National Seashore will cost you a pretty penny: $25 for a carload of up to six people, or $15 for one pedestrian entering on foot. That said, the entrance fee covers a full week of access, and it is well worth it.
Johnson Beach, the main swimming area, is named after Rosamond Johnson, the first soldier from Escambia County, Florida to die in the Korean War. He died a hero after pulling two members of his unit to safety and was awarded the Purple Heart posthumously. There is an American flag flying and a plaque placed in his honor in front of the pavilion where the picnic area, restrooms, and showers are located.
Looking out to the east from Johnson Beach, you can see the condos on Perdido Key in the distance. Turn west, and it looks like the seashore goes on forever. In fact, the road past Johnson Beach only goes so far. Much of the east end of Perdido Key is a nature sanctuary. It is not uncommon to see a great blue heron standing along the seashore, watching the waves come in from the Gulf of Mexico, or to see tiny ghost crabs scuttling back and forth across the road between the ocean and Big Lagoon. Signs along the boardwalk remind visitors to stay off the dunes in order to protect the nesting areas of birds and sea turtles.
Big Lagoon, which sits between Perdido Key and the mainland, is a recreation area in itself. Big Lagoon State Park is a popular spot for hiking, camping, boating, and birding. While some facilities at the park are closed due to COVID-19, the boat ramp, trails, canoe/kayak launch, the boardwalk, and the playground are still open. Canoe and kayak rentals were available while we were there.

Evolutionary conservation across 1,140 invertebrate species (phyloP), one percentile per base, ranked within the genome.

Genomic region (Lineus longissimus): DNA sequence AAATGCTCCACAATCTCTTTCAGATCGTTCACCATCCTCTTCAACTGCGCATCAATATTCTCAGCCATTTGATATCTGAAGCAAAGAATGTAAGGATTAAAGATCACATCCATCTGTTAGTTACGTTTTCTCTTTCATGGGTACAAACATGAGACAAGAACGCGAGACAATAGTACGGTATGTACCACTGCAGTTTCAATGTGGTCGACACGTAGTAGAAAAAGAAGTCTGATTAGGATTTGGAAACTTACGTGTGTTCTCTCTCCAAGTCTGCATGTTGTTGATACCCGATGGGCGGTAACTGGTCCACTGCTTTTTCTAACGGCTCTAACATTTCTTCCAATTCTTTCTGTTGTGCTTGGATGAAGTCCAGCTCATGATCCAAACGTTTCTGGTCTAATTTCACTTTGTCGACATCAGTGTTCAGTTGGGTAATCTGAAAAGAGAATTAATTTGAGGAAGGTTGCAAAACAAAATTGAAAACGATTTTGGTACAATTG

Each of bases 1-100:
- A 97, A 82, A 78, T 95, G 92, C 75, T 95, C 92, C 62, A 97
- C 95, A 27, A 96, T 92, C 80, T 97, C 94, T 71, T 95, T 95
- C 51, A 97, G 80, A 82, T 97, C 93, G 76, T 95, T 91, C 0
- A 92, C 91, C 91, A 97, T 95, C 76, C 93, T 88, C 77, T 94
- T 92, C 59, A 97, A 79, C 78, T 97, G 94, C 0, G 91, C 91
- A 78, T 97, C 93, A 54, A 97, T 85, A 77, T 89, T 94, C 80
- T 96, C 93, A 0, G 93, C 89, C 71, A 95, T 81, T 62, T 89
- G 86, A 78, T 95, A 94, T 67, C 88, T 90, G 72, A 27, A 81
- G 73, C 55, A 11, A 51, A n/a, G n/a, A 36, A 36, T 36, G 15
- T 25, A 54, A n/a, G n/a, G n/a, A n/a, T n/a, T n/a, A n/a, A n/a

Rather than going to the state park, we decided to head over to Big Lagoon Jet Ski Rentals for some action-oriented fun. After watching a short safety and operations video to familiarize ourselves with the jet skis, we jumped on board some snazzy Sea-Doos and took off across the lagoon. At one point, the girls spotted dolphins swimming nearby, while we marveled at seeing the Blue Angels fly-by overhead at fighter-jet speeds.
Head east on Perdido Key Drive and you will run right over the Florida-Alabama state line. There you will find the legendary Flora-Bama, a restaurant and beach bar known primarily for its live entertainment. As we were seeking to stay away from crowds, we didn’t stop by there or some of the other highly rated restaurants in the area for which social distancing wasn’t a priority. Being safe doesn’t mean you have to miss out, though.
The Wharf, an entertainment district in Orange Beach, Alabama, was all over the idea of putting fun and safety together. We visited a number of their boutiques, gift shops, restaurants and coffee shops, all of which had hand sanitizing stations at the door and implemented social distancing measures. While we didn’t take a ride in their beautiful ferris wheel, we did stay for a musical laser light show that was held after dark in the common area.